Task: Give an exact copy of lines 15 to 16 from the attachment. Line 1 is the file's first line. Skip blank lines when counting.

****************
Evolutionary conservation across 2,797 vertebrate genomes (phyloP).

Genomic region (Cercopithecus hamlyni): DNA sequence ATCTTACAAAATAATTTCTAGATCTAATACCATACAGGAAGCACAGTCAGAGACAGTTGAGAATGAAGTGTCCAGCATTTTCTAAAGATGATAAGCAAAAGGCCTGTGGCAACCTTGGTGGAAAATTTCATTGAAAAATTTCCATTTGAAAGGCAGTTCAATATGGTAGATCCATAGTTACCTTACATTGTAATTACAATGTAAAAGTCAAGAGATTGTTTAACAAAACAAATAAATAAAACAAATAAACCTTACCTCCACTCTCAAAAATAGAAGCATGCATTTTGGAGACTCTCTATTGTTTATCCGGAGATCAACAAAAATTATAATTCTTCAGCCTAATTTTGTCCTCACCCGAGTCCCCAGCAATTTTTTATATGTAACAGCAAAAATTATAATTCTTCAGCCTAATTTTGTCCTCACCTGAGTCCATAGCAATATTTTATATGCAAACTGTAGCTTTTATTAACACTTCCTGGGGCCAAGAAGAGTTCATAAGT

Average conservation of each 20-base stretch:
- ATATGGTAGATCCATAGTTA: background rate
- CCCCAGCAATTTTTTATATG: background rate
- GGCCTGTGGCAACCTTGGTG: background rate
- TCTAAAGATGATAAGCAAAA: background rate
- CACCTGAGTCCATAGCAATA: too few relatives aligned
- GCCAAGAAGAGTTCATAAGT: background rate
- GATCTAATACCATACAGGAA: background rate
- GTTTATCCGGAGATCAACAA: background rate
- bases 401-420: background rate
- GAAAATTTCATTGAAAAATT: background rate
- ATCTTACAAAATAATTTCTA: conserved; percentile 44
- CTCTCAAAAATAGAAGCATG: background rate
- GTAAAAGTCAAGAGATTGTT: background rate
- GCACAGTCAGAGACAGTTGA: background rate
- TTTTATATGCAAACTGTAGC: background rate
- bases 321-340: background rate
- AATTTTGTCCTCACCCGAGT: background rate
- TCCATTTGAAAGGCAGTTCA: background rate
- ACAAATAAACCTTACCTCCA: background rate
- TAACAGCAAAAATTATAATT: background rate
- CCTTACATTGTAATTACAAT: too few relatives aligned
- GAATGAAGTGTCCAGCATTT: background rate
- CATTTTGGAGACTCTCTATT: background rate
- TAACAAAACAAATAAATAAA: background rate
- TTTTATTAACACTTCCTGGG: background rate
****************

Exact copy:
- CTCTCAAAAATAGAAGCATG: background rate
- GTAAAAGTCAAGAGATTGTT: background rate